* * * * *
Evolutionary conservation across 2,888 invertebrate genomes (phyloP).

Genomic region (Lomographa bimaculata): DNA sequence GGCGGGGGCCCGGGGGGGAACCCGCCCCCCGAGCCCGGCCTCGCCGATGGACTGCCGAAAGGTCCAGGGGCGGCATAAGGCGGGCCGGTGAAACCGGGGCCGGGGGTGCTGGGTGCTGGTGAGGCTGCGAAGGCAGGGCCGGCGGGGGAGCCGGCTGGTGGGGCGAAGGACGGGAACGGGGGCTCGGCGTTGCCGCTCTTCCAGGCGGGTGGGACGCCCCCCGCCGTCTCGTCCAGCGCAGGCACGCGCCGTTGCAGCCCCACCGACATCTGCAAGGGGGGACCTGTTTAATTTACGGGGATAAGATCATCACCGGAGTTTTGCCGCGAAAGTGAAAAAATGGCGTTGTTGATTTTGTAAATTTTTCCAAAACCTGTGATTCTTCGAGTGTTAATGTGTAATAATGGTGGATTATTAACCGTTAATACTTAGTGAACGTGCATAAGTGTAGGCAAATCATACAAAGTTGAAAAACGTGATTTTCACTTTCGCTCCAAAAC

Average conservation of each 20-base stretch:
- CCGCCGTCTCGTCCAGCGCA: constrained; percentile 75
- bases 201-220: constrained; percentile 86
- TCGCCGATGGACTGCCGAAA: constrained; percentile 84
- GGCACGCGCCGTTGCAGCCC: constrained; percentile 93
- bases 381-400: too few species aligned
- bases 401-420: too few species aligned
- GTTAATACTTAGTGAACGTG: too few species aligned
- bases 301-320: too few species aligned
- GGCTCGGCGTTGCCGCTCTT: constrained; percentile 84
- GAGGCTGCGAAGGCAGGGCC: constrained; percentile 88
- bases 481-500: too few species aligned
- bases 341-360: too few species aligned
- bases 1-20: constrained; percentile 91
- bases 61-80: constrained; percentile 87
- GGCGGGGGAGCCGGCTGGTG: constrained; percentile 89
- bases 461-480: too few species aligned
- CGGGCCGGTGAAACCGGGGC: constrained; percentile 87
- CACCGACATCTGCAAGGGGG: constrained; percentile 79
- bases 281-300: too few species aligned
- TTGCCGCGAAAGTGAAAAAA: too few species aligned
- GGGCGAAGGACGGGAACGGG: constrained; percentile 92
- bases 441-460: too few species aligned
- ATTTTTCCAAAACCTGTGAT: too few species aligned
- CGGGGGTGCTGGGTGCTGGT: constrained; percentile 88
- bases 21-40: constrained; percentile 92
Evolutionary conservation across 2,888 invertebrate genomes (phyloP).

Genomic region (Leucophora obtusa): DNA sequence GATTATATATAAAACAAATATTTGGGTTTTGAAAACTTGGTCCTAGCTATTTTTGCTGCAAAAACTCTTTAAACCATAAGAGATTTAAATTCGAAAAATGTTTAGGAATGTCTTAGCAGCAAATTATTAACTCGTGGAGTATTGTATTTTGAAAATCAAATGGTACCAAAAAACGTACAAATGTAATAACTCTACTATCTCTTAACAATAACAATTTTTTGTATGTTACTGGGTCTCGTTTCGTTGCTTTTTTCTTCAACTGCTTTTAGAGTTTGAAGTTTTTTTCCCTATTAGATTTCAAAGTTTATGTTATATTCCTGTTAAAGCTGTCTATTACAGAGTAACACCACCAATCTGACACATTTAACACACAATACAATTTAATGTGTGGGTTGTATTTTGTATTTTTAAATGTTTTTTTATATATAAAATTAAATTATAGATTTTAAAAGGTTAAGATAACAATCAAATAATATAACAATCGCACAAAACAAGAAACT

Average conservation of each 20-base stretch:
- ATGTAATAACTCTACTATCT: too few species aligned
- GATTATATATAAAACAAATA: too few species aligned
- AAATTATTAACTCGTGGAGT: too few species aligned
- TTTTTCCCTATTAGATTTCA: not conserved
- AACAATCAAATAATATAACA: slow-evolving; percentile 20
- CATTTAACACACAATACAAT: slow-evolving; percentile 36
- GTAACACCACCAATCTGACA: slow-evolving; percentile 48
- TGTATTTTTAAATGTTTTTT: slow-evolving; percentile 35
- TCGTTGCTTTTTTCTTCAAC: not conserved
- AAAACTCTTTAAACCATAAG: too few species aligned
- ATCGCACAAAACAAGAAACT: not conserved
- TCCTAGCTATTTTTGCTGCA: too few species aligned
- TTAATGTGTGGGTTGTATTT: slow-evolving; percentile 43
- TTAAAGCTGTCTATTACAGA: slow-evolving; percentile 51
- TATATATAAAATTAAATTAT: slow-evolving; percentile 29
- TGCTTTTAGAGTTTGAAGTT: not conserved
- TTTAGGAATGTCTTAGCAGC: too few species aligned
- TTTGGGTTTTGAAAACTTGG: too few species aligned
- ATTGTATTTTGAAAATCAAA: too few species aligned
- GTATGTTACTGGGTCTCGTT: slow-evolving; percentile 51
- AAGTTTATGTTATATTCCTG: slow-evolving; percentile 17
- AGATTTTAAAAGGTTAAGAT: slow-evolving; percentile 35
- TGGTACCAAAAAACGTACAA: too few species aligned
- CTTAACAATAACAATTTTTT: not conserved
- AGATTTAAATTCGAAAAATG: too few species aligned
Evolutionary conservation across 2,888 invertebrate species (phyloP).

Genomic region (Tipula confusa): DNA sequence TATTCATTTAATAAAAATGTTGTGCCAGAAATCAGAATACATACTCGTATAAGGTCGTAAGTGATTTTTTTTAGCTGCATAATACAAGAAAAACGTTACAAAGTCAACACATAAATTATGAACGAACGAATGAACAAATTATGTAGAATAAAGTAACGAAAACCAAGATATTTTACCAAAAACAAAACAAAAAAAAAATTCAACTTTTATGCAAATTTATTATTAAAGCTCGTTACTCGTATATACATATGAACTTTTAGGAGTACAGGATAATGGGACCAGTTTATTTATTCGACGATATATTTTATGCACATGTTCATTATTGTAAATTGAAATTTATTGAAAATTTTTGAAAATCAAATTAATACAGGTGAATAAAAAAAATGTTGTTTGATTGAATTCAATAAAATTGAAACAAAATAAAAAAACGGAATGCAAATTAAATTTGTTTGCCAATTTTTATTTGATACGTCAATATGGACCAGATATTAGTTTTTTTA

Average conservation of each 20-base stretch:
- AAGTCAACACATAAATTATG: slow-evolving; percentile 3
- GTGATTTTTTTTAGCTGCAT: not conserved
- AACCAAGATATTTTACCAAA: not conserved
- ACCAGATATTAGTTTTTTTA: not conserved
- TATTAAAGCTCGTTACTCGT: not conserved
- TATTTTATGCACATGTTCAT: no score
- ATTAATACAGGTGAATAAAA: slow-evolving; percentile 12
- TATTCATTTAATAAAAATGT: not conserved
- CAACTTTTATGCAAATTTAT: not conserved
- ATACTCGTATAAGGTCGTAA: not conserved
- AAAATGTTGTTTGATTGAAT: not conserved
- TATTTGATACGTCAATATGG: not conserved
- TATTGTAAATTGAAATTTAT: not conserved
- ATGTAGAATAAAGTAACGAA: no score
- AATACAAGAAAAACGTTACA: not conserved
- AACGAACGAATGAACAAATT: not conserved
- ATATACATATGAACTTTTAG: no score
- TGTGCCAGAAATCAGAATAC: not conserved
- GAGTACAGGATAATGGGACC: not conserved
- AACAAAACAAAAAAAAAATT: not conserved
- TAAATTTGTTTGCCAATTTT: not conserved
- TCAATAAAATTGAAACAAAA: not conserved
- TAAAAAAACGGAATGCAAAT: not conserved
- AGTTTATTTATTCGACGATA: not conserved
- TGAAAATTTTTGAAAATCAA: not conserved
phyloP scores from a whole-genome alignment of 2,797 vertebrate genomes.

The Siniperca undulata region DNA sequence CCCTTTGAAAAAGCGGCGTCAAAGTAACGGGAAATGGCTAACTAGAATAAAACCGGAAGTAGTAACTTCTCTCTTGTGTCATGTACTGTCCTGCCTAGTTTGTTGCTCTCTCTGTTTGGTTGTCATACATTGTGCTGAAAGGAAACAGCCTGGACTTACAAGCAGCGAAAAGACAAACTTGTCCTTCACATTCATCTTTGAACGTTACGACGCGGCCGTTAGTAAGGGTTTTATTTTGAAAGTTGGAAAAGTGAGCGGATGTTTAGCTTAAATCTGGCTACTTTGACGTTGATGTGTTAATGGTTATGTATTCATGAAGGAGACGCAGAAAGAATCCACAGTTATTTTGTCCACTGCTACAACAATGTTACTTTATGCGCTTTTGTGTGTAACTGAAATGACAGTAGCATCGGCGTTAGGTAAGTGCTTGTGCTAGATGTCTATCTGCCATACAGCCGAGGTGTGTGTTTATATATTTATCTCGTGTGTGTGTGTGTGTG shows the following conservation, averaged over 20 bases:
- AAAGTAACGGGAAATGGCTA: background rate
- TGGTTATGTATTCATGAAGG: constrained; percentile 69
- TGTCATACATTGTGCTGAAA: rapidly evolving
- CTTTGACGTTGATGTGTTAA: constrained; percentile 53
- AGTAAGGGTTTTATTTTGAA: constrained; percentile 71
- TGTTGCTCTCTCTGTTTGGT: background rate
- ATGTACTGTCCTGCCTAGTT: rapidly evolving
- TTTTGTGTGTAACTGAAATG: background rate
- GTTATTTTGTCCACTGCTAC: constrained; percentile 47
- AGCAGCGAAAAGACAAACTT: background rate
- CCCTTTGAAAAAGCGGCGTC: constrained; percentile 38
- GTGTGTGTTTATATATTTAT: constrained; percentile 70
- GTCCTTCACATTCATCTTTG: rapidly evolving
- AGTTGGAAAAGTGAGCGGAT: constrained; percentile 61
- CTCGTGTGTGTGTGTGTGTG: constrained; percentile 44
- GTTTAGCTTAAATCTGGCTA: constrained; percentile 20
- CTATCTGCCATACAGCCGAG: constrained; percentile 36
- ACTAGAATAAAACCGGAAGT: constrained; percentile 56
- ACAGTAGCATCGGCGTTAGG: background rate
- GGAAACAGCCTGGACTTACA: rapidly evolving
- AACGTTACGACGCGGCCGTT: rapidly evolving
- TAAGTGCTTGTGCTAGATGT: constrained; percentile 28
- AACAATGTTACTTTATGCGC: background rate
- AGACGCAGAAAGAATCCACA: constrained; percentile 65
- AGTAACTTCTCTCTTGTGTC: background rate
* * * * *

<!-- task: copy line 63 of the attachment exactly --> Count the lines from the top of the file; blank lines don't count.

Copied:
- ACCAGATATTAGTTTTTTTA: not conserved